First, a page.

There are some notable exceptions. Marianne Brandt makes it into the metalworking workshop; Alma Siedhoff-Buscher makes it into the cabinet-making workshop. But if we look very closely, in fact, to the objects from the weaving studio, we recognize quite immediately that weaving involves a great deal of three-dimensional thinking, and is in fact, quite mathematical and technical in its execution.
So we stand in front of a few objects being produced from weavers in the weaving studio, designs woven, textile samples, demonstrating the full expression of experimentation with the medium, mobilizing principles of color, interactions of color, form, formal composition, through the development of a woven textile.
We see, for example, a design by Gunta Stölzl, the only woman at the Bauhaus to receive the title of master. There were many women teaching at the Bauhaus, but they were only deemed teachers. Gunta Stölzl earns for herself, one might say, the title of master in the weaving studio.
CUNO: So in the exhibition itself and online, one gets a real sense of the instruction of the Bauhaus and the life of the students and the interactionss of students and teacher. It was a heyday of design instruction and design in Germany, and in Europe, for that matter, but it rapidly comes to a close. Tell us about the end of the Bauhaus.
CASCIATO: The end of the Bauhaus, for many reasons, can be a sad ending. The school after Mies van der Rohe is nominated, selected to be the new director, the third director of the school. The school needs to leave also Dessau, the second location.
CUNO: Why does it leave Dessau?
CASCIATO: There is a lot of pressure on the Bauhaus within the same political situation that stressed the moving from Weimar to Dessau. The mayor of Dessau is not any longer supporting the school. The new director of the Bauhaus, the second, Hannes Meyer, a Swiss architect, show[ed] an extremely strong communist approach to his teaching and to the school environment, and the support of the municipality of Dessau basically ended. A new director comes in, Ludwig Mies van der Rohe, but the school also needs to close.
And it moves quickly, very quickly. Students still recall that during one night, they had to pack and move. And they went to Berlin.
CUNO: What year was this?
CASCIATO: 1932. Difficult year in Germany. The year of the election, the year of National Socialism becoming the major party, after Adolf Hitler coming to power.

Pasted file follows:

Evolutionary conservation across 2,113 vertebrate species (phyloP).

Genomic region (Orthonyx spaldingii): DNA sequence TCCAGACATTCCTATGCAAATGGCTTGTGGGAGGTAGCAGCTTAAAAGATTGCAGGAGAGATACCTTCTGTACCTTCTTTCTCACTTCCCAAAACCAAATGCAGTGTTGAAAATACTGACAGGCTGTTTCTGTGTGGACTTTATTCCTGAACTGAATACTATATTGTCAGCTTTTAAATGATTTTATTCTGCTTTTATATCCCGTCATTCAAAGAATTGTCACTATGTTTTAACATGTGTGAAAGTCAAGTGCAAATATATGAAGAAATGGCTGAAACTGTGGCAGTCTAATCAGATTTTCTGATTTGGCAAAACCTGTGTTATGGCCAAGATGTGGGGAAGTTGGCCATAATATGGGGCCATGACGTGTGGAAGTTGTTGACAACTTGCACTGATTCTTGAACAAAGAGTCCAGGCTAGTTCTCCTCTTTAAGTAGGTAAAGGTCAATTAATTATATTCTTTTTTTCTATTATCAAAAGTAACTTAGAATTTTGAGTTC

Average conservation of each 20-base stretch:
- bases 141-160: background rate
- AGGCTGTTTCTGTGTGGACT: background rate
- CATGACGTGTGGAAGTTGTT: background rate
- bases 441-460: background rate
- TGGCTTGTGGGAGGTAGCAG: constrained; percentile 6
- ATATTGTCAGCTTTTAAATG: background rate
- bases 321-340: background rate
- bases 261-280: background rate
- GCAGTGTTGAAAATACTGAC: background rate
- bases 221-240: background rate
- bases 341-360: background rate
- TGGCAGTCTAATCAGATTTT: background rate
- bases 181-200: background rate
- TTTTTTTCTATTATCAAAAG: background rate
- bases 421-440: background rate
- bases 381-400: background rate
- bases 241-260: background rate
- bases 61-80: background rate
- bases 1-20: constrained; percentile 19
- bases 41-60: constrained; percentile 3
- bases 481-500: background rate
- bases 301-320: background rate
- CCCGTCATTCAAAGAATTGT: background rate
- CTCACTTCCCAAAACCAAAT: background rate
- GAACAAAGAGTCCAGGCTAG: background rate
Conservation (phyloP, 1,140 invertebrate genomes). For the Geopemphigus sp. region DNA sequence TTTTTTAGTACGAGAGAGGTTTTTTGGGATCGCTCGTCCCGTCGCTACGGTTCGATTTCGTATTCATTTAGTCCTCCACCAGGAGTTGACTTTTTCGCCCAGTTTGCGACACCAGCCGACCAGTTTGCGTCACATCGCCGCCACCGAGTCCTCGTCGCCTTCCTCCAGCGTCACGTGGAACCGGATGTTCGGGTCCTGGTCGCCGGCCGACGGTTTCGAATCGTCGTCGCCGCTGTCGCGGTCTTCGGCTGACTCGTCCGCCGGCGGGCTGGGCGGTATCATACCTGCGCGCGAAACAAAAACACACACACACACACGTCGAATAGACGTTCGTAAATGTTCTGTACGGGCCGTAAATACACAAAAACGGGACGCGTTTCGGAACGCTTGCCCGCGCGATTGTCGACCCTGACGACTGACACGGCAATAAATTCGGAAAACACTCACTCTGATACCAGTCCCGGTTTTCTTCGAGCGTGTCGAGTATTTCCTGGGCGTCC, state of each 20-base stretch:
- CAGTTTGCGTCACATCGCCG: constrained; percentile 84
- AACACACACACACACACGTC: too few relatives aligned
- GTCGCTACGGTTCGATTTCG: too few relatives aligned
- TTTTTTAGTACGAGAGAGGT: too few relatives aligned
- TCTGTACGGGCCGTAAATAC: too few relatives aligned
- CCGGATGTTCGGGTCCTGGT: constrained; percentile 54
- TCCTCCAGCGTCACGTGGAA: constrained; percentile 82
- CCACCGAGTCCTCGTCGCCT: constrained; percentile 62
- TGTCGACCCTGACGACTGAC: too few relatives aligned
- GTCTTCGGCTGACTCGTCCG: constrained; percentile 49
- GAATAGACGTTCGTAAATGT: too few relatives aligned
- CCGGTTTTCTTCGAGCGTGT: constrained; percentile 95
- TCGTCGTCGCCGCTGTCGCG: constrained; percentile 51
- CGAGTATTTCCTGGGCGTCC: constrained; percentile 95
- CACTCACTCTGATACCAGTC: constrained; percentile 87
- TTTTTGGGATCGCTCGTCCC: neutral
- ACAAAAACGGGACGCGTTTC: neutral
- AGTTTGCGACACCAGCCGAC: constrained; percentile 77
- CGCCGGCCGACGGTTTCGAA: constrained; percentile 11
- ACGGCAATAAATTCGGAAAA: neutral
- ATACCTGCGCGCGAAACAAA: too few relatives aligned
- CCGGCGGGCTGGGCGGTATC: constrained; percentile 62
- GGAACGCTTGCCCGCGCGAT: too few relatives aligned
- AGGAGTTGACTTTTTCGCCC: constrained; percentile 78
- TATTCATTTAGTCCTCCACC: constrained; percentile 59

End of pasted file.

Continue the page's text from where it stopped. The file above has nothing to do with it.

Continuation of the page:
Mies has enough connection in Berlin to find a small, small space for the Bauhaus. We are in the neighborhood of the city, Steglitz. It’s a garage, basically. And the school keeps going for now almost another year, until 1933, when the students, even quicker than before that, had to leave because the SS was coming in and basically not allowing not even to collect what was remained in the space.
CUNO: And what about the afterlife of the Bauhaus? Mies goes to Chicago, Gropius goes to Cambridge, Massachusetts.
FOX: Yeah, we consider one of the larger aspects of the Bauhaus legacy to be the diaspora of the many masters and students associated with the school. In some cases, figures are forced to leave Germany; in others, they choose to leave Germany, given the political situation.
So we find figures like Josef Albers, who had been a student and then a master at the Bauhaus, leaving for the United States. He teaches at Black Mountain and then Yale. We have, of course, Walter Gropius, who ends up at the GSD, the Graduate School of Design at Harvard. Moholy-Nagy, who arrives to Chicago to found the New Bauhaus, later IIT.
But elsewhere, we see figures like Hannes Meyer going to Mexico. We have Japanese students returning to Japan and bringing some Bauhaus pedagogy to institutions there. So we see quite an international diaspora of many Bauhaus ideas, pedagogical strategies, the ethos of the school being transmitted the world over.
CASCIATO: Some of the students were also becoming important architects. It’s worth to mention the name of Arieh Sharon, who was a Jewish student who went back to his own country and Tel Aviv and started building, in a very successful way, what we call the White City of Tel Aviv. Basically, an experience of a Bauhaus environment in architecture. We can consider this successful. One aspect of the exhibition is also to underline the fact that students were from international background. They came from various countries. Some of them were Jewish, many of them were Jewish. And we have in the exhibition, some work of a student that then unfortunately ended up their life in concentration camp and they died.
CUNO: Well, it’s an extraordinary exhibition that draws on the great resources of the Getty Research Institute, to tell us about the life of the artists and the life of the students in the Bauhaus, both in Weimar and in Dessau. So congratulations. We should emphasize again that the exhibition has a life after the exhibition, online. So congratulations all of you—Liz, Gary, and Maristella.
CASCIATO: Thank you.
FOX: Thanks so much for having us.
MC DERMOTT: Thank you.

JAMES CUNO: Hello, I’m Jim Cuno, president of the J. Paul Getty Trust. Welcome to Art and Ideas, a podcast in which I speak to artists, conservators, authors, and scholars about their work.
MARISTELLA CASCIATO: This exhibition gives the opportunity to talk in a way of a new narrative. Stu...